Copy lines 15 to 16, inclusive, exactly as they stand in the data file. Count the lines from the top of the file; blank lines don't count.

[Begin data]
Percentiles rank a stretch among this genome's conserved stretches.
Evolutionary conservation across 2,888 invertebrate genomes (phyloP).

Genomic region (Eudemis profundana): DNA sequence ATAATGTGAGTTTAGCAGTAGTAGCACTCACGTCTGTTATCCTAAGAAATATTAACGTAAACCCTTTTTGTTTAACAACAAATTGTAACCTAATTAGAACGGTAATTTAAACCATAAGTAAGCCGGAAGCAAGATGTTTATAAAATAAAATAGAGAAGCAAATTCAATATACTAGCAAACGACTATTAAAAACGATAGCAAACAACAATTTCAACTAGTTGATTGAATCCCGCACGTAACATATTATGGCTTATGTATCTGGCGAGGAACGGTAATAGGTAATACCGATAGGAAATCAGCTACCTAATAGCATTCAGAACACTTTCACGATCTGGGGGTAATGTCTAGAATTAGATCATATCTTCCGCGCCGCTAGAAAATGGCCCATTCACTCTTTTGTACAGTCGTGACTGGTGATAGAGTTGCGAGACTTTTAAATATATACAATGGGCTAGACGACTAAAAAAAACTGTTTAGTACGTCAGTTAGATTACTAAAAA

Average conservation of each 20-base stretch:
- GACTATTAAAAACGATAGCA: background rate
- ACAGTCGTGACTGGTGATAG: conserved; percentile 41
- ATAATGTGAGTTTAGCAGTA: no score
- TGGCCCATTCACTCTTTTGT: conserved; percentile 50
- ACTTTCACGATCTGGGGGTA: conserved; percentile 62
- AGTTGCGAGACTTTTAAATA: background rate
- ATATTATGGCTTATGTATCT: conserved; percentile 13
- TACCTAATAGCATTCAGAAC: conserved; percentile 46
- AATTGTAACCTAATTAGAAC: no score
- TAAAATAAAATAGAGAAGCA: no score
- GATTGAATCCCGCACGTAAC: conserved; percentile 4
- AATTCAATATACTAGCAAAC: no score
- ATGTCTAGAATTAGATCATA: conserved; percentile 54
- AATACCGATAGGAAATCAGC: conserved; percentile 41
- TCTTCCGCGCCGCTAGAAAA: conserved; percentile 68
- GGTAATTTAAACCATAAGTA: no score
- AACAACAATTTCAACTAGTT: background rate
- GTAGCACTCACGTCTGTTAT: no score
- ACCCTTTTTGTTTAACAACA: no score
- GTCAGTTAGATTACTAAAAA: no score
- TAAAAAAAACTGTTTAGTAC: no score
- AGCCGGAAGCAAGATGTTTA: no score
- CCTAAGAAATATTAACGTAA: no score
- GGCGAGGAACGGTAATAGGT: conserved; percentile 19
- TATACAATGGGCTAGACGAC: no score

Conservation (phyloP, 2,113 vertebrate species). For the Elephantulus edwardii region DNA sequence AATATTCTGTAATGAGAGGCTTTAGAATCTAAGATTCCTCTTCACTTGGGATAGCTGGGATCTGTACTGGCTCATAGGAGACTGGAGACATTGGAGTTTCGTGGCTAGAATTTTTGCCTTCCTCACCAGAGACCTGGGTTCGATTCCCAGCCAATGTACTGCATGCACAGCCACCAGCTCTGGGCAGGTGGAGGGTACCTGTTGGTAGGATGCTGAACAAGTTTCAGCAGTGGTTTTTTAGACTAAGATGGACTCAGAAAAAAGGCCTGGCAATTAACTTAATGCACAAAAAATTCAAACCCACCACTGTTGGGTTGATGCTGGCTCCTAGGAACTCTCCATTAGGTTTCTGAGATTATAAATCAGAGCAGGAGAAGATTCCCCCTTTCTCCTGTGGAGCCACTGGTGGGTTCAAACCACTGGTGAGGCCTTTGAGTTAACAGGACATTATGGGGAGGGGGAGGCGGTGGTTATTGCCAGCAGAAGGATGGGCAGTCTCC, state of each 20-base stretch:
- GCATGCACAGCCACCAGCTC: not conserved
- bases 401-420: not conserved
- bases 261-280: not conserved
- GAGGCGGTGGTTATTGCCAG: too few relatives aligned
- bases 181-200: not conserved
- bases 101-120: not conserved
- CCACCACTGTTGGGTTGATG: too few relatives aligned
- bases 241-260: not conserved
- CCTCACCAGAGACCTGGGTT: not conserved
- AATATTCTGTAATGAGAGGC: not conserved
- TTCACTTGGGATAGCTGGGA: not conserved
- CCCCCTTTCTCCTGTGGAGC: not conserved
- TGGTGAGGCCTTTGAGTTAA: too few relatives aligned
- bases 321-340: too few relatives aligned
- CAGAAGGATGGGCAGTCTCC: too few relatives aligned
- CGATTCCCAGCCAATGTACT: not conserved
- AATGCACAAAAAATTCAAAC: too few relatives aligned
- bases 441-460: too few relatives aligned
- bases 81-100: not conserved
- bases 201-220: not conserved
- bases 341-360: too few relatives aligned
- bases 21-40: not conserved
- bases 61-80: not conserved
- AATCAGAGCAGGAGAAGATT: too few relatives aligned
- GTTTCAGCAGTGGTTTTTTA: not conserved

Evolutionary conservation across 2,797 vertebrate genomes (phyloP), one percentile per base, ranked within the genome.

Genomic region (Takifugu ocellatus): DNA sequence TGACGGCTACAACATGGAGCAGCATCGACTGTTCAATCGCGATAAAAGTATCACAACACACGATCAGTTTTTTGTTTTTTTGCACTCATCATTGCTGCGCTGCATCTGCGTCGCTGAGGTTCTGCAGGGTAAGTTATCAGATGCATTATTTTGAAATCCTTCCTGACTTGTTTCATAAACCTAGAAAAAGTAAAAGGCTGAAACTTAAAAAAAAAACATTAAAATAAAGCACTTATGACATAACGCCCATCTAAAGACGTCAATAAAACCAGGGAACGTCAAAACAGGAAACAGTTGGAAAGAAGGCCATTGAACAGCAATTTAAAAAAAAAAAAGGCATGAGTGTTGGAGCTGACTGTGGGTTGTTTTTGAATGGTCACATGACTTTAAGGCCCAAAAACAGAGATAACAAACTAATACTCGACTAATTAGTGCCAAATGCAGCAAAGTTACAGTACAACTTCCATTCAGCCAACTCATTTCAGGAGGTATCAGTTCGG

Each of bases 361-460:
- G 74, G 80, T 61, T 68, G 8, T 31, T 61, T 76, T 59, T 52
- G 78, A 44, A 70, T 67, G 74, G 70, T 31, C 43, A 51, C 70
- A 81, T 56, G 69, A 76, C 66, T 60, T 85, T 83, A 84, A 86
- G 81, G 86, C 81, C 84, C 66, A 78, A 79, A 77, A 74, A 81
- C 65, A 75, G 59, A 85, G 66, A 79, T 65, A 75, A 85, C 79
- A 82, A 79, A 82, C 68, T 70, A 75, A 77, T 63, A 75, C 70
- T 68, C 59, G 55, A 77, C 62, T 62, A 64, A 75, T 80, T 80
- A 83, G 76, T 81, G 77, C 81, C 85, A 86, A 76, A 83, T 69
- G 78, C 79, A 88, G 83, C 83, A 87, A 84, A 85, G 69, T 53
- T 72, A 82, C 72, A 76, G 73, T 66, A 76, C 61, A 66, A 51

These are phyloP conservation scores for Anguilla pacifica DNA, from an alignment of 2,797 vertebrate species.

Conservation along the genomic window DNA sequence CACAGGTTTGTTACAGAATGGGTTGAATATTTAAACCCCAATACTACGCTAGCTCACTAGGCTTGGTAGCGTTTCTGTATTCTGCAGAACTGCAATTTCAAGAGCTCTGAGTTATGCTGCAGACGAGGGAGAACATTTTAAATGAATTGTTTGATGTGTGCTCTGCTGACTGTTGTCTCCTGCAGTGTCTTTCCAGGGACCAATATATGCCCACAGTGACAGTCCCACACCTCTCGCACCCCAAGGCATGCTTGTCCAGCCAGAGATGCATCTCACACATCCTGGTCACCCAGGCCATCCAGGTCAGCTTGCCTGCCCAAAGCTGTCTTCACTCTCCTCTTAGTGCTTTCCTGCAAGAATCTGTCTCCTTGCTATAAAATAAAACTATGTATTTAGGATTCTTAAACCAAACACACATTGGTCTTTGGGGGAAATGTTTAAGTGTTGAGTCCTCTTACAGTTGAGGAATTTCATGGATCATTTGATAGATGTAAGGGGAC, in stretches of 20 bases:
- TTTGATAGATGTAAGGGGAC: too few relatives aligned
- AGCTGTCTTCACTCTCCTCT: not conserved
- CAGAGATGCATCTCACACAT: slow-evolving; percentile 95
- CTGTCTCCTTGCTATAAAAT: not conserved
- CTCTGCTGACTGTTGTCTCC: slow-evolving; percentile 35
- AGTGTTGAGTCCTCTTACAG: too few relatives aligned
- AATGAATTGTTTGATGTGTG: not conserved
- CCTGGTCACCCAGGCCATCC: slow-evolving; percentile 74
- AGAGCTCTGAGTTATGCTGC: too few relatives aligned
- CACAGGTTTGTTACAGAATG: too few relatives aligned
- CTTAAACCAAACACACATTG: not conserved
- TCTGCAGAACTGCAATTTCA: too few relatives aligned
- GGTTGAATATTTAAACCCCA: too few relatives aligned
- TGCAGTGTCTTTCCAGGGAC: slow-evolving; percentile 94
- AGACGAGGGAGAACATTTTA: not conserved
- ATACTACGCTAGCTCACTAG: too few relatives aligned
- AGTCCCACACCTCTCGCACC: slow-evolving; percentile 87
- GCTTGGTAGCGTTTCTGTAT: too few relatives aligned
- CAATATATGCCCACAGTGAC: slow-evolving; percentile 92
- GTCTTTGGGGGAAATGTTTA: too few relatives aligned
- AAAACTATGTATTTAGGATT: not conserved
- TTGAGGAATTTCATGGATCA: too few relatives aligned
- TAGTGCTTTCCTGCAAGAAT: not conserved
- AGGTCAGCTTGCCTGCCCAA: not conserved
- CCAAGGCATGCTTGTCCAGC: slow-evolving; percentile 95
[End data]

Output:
- GATTGAATCCCGCACGTAAC: conserved; percentile 4
- AATTCAATATACTAGCAAAC: no score